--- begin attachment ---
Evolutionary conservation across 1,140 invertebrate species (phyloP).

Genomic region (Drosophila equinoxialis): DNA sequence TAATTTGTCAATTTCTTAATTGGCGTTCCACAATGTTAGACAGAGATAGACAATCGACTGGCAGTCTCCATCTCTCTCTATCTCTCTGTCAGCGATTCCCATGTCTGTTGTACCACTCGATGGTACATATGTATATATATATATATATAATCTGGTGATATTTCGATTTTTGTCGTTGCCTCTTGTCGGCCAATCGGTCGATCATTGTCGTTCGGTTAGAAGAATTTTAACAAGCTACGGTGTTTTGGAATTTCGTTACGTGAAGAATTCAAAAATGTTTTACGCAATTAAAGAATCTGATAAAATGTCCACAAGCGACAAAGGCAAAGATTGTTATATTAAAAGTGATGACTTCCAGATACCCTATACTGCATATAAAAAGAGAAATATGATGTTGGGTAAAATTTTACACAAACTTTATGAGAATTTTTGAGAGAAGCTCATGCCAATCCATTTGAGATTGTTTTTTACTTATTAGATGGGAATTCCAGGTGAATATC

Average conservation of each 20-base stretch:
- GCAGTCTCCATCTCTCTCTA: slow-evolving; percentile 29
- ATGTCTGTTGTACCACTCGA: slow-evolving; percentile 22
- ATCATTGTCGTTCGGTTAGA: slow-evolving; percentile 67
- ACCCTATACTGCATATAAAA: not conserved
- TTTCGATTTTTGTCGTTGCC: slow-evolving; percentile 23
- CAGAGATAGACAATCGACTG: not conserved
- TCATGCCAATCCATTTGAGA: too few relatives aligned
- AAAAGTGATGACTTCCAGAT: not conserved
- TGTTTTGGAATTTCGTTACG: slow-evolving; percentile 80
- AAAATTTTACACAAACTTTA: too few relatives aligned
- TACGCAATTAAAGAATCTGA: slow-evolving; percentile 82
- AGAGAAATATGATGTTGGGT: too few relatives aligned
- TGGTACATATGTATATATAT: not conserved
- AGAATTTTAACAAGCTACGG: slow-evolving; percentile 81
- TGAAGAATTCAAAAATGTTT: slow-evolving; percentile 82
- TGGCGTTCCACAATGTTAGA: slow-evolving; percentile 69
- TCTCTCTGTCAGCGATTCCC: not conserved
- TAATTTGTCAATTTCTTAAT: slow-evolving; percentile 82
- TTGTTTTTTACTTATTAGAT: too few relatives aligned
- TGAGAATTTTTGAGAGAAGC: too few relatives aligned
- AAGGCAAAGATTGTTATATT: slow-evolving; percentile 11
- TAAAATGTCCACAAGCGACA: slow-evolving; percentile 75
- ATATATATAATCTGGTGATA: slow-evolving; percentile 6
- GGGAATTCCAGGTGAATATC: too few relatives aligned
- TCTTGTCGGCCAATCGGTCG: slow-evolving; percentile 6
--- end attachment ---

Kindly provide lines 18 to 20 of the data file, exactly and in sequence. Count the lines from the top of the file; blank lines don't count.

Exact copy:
- TGAAGAATTCAAAAATGTTT: slow-evolving; percentile 82
- TGGCGTTCCACAATGTTAGA: slow-evolving; percentile 69
- TCTCTCTGTCAGCGATTCCC: not conserved